What I’ve Learned From Saying and Believing All of the Wrong Things About Women

What I’ve Learned From Saying and Believing All of the Wrong Things About Women

When we’re younger, we think things are funny that we don’t understand, or we laugh at things that really aren’t funny, just because everyone else is also laughing at it.

When we look back on that time in our personal history, it’s frequently met with the feeling of shame. We say things and do things because we want to fit in. Children learn from the world around them. The rhetoric in the media and the words of our friends, family, and classmates have the ability to impact us.

Children practice what is preached to them. Sometimes the things that are preached aren’t exactly the nicest.

That rape joke? Now that the child-now-adult knows and understands and realizes the impact of it, it disgusts them that laughing was the first response they had. Those times they judged someone without even trying to know them? That person turned out to be amazing. The struggles they were going through at the time colored the judge’s eyes and outlook on them. When one judges a person without a thought—and this is done all the time, with or without a thought—they’re blockading not only that person, but themselves, from a friendship or an acquaintance that could have been beneficial.

We are taught to think then act, but what if we don’t know what to think?

At high schools and into adulthood, women who practice sexual freedom and choose to do with what they will with their own bodies are called sluts. However, when men practice this, it’s viewed by society as “boys being boys.”

I would love to say that I am free from doing any one of these things, but I can’t. I don’t think anyone can. I have laughed at a rape joke, and I have thought someone was a slut. I have judged someone without knowing them and regretted my own quick assessment of their persona. I wish that part of myself never existed, because while I know now that I was wrong, I really, truly, and completely just didn’t think about it at the time. This is the problem: I didn’t think. We don’t think.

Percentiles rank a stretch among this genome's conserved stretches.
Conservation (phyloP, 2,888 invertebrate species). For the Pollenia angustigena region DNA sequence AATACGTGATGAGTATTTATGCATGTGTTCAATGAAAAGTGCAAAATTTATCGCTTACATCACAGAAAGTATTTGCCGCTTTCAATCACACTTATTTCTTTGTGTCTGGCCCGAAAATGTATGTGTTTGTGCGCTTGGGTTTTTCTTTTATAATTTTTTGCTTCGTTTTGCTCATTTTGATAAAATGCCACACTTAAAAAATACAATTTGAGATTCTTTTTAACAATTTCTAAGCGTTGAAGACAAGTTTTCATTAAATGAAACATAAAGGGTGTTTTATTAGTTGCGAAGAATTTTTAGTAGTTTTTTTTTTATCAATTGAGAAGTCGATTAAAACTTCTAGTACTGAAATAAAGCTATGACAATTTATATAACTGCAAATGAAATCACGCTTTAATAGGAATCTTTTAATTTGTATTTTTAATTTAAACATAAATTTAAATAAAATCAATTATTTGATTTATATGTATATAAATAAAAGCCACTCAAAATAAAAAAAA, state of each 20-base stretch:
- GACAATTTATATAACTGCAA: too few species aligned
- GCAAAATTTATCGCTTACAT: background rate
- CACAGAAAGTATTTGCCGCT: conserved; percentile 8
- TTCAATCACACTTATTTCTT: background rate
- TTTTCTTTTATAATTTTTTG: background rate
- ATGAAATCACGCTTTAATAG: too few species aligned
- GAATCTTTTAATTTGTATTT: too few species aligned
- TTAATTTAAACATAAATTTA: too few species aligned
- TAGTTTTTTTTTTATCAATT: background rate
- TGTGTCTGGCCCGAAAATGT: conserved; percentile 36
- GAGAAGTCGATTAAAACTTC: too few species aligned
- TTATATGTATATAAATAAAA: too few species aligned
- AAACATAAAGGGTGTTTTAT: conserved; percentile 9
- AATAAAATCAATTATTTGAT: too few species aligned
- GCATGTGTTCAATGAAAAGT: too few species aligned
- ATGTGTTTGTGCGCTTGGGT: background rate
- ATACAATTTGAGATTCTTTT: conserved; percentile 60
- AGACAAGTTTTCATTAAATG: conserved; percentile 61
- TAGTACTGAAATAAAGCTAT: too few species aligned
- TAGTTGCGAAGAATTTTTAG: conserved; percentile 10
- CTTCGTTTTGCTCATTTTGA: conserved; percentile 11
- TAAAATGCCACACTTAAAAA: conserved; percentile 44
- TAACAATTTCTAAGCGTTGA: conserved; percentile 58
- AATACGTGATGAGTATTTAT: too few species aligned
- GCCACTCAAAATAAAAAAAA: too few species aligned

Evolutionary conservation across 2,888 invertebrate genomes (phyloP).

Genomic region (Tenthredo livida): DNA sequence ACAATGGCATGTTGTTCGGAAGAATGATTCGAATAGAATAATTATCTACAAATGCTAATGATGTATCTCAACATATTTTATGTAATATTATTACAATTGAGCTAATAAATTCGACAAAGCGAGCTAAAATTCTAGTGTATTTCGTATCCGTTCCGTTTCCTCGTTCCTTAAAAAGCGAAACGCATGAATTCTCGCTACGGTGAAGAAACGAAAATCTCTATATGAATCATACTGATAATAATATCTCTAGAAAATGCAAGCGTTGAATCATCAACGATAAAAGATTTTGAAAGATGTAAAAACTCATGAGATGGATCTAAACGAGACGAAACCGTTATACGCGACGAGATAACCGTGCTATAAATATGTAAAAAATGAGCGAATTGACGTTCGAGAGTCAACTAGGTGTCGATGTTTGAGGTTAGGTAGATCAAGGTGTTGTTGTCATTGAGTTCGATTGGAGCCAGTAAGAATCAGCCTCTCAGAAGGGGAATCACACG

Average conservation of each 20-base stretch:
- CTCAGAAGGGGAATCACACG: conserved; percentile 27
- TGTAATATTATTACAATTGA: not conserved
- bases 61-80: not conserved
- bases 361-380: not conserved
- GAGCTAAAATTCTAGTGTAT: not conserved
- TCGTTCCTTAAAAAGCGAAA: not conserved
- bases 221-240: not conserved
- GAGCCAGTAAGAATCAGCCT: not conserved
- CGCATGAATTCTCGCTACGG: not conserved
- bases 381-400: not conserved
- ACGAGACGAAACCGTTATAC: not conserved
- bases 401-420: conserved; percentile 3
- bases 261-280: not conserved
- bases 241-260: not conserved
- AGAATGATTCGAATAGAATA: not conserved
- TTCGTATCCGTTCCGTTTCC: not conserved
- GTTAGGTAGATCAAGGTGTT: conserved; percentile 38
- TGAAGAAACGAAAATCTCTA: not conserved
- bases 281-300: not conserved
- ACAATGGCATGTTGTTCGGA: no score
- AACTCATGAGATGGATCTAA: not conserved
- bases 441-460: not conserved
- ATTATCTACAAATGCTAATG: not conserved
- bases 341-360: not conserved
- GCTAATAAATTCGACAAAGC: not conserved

I wish I could go back in time and apologize for all the things I’ve done, but I can’t. I’ll do the next best thing; I’ll work on growing from my mistakes.

I think that’s a part of being human that we have to embrace: Growing from our mistakes. I realized the errors in my way through books. I love books and how they allow the reader to experience perspectives that are not their own. This is how I realized that I had to change my way of thinking. It doesn’t happen overnight, and it does happen when a conscious effort is made. I laugh when my friend says Tumblr changed his perspective. He laughs when I say books have changed mine.

This is how we re-learn how to think and develop the capacity to maintain and create our own individual perspectives and ideas. This is how we become informed individuals in society who have the ability to sympathize, even if we are unable to empathize. It’s important to be able to understand when what we are doing, or did do, was wrong and hurtful. It’s even more so important that we try to change what we are doing wrong.

When we’re learning what the world is compiled of, we are forced to make decisions. Some of those aren’t the best ones, but we’re all capable of learning from out mistakes.


Cover image courtesy of Shutterstock.